When Auctioning Land is Best
Jack Butala: Butala with Jill DeWit.
Jill DeWit: Hi, happy Friday.
Jack Butala: Yeah, happy Friday. Welcome to our show. In this episode Jill and I talk about when auctioning land is the best way to sell it. One of my absolute favorite ways to sell real estate is at auction. Why? Because you buy it so cheap. Awesome show Jill. First, before we get into it though, let’s take a question posted by one our our members on the landacademy.com online community. It’s free.
Jill DeWit: Okay. Steven asked, “I’m having issues locating vesting deeds for a few properties. They aren’t on Title Pro 24/7. Is there anything else I can do?”
Jack Butala: This is all you, Jill.
Jill DeWit: It’s so funny, I’m a little surprised if they’re not on Title Pro, so I have three places that I go. First is I go looking for it for myself, because I have Title Pro and I have Real Quest, Core Logic. Real Quest Pro or Core Logic …
Jack Butala: Do does Steven.
Jill DeWit: Right, so I do my homework, exactly, and I check both those places first. If I haven’t found it there, number two, I’m going to ask the seller, because there’s a real good chance, it’s like the pink slip for your car. You should have these important documents tucked away somewhere. My seller probably has it. If for some reason so much time has passed they’ve lost it, they don’t know where the file is, whatever, then I’m going to go to the county and I can call the county. I don’t even necessarily need the vesting deed, by the way.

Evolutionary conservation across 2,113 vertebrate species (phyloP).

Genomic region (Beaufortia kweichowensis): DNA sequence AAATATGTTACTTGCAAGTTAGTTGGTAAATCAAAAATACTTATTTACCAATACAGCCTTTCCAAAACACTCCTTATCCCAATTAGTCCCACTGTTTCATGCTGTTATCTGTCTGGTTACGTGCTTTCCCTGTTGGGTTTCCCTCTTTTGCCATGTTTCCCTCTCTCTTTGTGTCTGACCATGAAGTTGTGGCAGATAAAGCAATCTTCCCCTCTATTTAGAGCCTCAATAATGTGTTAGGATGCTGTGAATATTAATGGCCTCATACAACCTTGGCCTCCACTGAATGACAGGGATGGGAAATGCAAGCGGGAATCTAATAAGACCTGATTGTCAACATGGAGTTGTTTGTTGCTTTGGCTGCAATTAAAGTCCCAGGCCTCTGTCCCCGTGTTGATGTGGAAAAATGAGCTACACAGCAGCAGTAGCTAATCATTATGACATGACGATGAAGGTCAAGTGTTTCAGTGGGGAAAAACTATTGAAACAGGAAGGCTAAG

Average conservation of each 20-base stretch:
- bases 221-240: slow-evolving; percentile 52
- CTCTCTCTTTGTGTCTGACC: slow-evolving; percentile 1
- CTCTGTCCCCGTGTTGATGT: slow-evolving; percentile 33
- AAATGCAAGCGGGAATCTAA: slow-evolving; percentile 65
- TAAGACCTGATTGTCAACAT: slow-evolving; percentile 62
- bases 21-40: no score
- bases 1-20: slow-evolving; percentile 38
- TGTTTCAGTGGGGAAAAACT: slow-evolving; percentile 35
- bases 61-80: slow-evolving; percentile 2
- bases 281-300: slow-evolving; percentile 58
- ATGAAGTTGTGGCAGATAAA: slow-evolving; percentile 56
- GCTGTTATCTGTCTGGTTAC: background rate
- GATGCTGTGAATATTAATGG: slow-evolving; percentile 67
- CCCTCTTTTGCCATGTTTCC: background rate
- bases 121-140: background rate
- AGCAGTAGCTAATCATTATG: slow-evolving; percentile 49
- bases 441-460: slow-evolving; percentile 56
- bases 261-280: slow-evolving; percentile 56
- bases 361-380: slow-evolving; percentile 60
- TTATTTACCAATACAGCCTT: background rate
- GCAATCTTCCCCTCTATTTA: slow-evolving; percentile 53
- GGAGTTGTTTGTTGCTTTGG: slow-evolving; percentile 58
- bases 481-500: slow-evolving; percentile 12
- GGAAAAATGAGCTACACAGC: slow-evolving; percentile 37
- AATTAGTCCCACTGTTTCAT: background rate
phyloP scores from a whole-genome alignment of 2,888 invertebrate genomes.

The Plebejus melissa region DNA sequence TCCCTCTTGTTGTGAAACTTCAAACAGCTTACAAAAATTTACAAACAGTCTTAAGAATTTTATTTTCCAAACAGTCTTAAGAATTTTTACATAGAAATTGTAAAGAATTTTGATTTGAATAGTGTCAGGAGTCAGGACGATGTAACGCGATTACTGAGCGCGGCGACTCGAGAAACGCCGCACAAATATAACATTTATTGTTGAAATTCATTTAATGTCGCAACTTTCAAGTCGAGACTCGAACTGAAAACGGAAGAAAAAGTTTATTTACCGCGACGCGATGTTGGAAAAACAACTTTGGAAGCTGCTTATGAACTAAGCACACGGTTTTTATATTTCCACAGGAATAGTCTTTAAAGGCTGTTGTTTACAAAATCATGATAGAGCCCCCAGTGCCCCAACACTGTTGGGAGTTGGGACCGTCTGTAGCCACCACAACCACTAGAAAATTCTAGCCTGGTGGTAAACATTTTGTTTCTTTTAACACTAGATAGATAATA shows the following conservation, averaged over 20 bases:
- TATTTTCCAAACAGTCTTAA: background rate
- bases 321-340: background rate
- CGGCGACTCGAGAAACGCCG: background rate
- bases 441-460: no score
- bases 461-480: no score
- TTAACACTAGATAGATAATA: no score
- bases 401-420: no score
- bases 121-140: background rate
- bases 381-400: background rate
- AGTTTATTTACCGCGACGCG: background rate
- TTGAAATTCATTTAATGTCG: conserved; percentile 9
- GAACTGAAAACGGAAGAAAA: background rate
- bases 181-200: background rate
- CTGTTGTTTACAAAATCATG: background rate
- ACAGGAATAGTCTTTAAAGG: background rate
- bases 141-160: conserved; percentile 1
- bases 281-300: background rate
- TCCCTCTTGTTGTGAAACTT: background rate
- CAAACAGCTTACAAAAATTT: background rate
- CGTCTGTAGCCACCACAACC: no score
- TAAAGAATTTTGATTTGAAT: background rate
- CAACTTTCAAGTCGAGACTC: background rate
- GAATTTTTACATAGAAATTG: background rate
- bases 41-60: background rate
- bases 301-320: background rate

The reason I want the vesting deed is to confirm ownership. I can call the county and either A, just confirm the ownership. “Hi, I want to double check this property, how is it worded?” They can tell you over the phone, “Oh, it’s the Smith Family Trust.” “Okay, thank you,” because that’s really all I need as I’m creating my new deed. If I want to I could say, “By the way, can I request a copy of that deed for [court a deed 00:02:03]?” They say, “Sure, send me a check, here’s the address and it costs you $4,” or whatever it is. You can do that and the county will mail you back a copy if you really want it.
Jack Butala: Exactly. My first gut instinct on this is that something’s wrong, because … Have you ever been stumped?
Jill DeWit: No.
Jack Butala: Neither have I. Title Pro’s got … Between Real Quest and Title Pro they’re in like, what? 99.5% of the counties in the country?